Lundgren had 28,000 of the discs made and shipped to a broker in Florida. Their plan was to sell the discs to computer refurbishing shops for about 25 cents apiece, so the refurbishers could provide the discs to used-computer buyers and wouldn’t have to take the time to create the discs themselves. And the new user might be able to use the disc to keep their computer going the next time a problem occurred.
But in 2012, U.S. Customs officers seized a shipment of discs and began investigating. The discs were never sold. Eventually, the Florida broker, Robert Wolff, called Lundgren and offered to buy the discs himself as part of a government sting, Lundgren said. Wolff sent Lundgren $3,400 and the conspiracy was cemented. Both were indicted on a charge of conspiracy to traffic in counterfeit goods and criminal copyright infringement. Wolff made a plea deal and received a sentence of six months of home arrest.
Lundgren pleaded guilty but argued that the value of his discs was zero, so there was no harm to anyone. Neither Microsoft nor any computer manufacturers sell restore discs. They supply them free with new computers, and make the software available for free downloading, for those who have paid for the software and received a license — typically a sticker with a “certificate of authenticity” number on it. Lundgren said that he was trying to make the discs available again for those who needed them, and that they could only be used on licensed computers.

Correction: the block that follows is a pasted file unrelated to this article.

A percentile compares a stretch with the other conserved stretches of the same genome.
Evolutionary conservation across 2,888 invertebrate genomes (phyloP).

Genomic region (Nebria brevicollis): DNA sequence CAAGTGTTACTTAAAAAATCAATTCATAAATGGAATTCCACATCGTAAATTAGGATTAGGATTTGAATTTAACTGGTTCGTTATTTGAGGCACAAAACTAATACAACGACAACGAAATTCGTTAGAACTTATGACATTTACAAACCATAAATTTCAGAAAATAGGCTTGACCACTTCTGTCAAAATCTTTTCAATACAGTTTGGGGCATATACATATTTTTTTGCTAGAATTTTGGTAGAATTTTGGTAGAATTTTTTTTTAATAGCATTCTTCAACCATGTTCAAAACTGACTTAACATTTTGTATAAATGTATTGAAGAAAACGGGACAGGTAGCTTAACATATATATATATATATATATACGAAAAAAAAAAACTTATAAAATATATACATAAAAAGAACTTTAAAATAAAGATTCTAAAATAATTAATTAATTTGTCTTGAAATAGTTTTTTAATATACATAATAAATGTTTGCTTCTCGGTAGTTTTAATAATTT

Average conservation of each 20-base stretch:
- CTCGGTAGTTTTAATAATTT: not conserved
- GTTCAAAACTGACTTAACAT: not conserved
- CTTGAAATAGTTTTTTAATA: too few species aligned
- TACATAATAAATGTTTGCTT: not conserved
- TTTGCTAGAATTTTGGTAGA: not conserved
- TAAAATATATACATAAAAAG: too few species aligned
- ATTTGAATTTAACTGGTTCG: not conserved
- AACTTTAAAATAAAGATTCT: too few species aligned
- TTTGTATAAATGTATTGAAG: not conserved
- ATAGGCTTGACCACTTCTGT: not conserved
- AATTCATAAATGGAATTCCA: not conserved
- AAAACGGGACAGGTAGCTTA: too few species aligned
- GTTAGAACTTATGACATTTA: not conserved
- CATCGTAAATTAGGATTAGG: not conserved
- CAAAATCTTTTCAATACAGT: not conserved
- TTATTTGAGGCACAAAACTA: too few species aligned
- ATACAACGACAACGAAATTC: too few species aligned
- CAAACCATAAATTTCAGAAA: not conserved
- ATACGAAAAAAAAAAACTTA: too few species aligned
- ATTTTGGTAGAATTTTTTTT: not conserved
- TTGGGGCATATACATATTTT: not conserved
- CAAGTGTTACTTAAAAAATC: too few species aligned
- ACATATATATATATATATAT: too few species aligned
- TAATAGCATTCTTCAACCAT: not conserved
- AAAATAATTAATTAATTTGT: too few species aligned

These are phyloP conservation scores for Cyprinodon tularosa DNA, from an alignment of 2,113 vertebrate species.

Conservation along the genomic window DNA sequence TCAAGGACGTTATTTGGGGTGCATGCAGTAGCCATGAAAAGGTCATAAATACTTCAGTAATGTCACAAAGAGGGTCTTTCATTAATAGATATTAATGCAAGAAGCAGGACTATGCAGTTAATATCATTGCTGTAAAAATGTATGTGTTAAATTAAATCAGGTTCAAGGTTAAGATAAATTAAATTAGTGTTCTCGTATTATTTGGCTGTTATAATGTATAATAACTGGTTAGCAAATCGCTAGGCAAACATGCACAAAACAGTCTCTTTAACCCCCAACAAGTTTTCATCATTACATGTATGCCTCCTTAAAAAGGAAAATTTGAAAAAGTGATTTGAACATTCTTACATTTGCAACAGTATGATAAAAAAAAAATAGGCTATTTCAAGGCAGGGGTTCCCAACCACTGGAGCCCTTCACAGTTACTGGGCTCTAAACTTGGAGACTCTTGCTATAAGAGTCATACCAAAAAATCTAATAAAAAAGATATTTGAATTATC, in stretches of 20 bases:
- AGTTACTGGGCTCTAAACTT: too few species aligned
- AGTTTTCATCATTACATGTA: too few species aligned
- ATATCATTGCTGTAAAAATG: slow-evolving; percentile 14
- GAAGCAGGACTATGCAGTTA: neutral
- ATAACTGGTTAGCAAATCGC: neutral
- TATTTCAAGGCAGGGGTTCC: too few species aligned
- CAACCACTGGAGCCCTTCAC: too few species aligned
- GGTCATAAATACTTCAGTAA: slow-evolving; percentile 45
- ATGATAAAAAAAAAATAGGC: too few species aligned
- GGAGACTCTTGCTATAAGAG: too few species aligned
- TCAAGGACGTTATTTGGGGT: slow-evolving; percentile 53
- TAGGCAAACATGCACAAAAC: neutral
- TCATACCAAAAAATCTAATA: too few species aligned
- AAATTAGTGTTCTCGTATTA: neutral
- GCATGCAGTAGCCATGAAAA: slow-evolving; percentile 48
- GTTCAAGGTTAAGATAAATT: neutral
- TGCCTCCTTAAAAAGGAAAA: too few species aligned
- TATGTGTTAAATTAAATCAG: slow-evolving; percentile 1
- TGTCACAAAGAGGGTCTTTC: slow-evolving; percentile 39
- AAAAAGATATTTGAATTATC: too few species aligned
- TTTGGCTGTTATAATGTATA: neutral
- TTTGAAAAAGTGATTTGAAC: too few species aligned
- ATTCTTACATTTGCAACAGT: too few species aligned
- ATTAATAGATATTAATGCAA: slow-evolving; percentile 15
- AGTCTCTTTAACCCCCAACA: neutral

Initially, federal prosecutors valued the discs at $299 each, or the cost of a brand new Windows operating system, and Lundgren’s indictment alleged he had cost Microsoft $8.3 million in lost sales. By the time of sentencing, a Microsoft letter to Hurley and a Microsoft expert witness had reduced the value of the discs to $25, stating that was what Microsoft charged refurbishers for the discs.
But both the letter and the expert were pricing a disc that came with a Microsoft license. “These sales of counterfeit operating systems displaced Microsoft’s potential sales of genuine operating systems,” Microsoft lawyer Bonnie MacNaughton wrote to the judge. But Lundgren’s discs had no license; they were intended for computers that already had licenses.